Not enough water? Dehydration. Too much water and/or not enough salt? Hyponatremia. Both can make you feel really sick and send you to the hospital. If you just walk for 30-60 minutes, you may never have a big problem. But if you are on a long hike or walking a 10K, half marathon, or marathon, these can be big problems. One of my walking buddies ended a grueling, sweaty, mountainous half marathon feeling like she had hyponatremia. What is the difference?
Hyponatremia is a condition in which your water and salt balance is off. Walkers may get hyponatremia by drinking plenty of water but losing salt with sweating and not replenishing salt. Signs of hyponatremia include nausea, headache, cramps and bloating. A study of runners in the Boston Marathon found that 13% of the slower runners developed hyponatremia, and it can cause heart arrhythmia and even kill you.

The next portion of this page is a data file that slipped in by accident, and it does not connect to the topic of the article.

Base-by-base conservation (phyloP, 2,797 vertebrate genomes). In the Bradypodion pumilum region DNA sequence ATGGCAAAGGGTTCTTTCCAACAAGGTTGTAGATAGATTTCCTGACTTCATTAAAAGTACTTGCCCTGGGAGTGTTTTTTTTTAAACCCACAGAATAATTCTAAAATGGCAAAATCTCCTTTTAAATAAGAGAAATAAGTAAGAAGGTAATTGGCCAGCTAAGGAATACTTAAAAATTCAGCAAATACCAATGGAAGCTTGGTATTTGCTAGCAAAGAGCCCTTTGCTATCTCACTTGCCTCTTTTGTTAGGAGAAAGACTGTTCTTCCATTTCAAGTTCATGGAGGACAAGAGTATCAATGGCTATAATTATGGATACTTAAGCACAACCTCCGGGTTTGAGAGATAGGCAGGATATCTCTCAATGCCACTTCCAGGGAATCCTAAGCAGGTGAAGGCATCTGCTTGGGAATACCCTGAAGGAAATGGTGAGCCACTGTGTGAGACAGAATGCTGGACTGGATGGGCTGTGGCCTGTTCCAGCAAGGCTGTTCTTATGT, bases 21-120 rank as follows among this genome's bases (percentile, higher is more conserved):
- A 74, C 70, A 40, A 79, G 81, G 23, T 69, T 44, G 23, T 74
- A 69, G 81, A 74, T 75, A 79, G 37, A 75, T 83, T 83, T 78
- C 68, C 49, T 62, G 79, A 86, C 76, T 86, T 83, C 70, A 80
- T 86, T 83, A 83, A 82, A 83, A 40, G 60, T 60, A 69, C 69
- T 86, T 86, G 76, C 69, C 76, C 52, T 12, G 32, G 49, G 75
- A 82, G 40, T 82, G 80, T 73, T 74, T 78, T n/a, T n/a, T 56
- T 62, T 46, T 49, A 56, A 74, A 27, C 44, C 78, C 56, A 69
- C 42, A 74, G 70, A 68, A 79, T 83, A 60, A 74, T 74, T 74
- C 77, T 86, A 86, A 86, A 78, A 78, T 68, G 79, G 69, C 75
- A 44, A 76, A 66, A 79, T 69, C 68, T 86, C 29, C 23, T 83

Dehydration is usually the biggest concern for walkers and runners, as many people don't want to carry the extra weight of a water bottle or large enough hydration pack. The current guidelines are to drink when you are thirsty. It's hard to do that if you are relying on water fountains. I find that using a Camelbak hydration pack is my best way to keep the water handy. For walks of over an hour, especially in warmer weather, it's wise to switch to an electrolyte-replacement sports drink so you are replacing both lost water and lost salt.
Weigh Yourself: If you are going to be walking long distance in warm weather, you should test yourself to see if you are drinking enough or too much using the method suggested by the International Marathon Medical Directors Association. Weigh yourself before and during your long walk or run. You shouldn't gain or lose any weight -- if you are drinking the right amount. My walking buddies and I tested this and I was drinking right based on thirst, while one of my buddies was dehydrated. Having watched her get sick on a half marathon and marathon, I now understand that she has to be reminded to keep drinking.
Drinking alerts: If you don't trust your thirst, you can set an alarm on your watche or cell phone to remind you to drink every 20 minutes or every mile. With an app like Walkmeter, the mile announcement can be your reminder to take a drink.
Photo © Wendy Bumgardner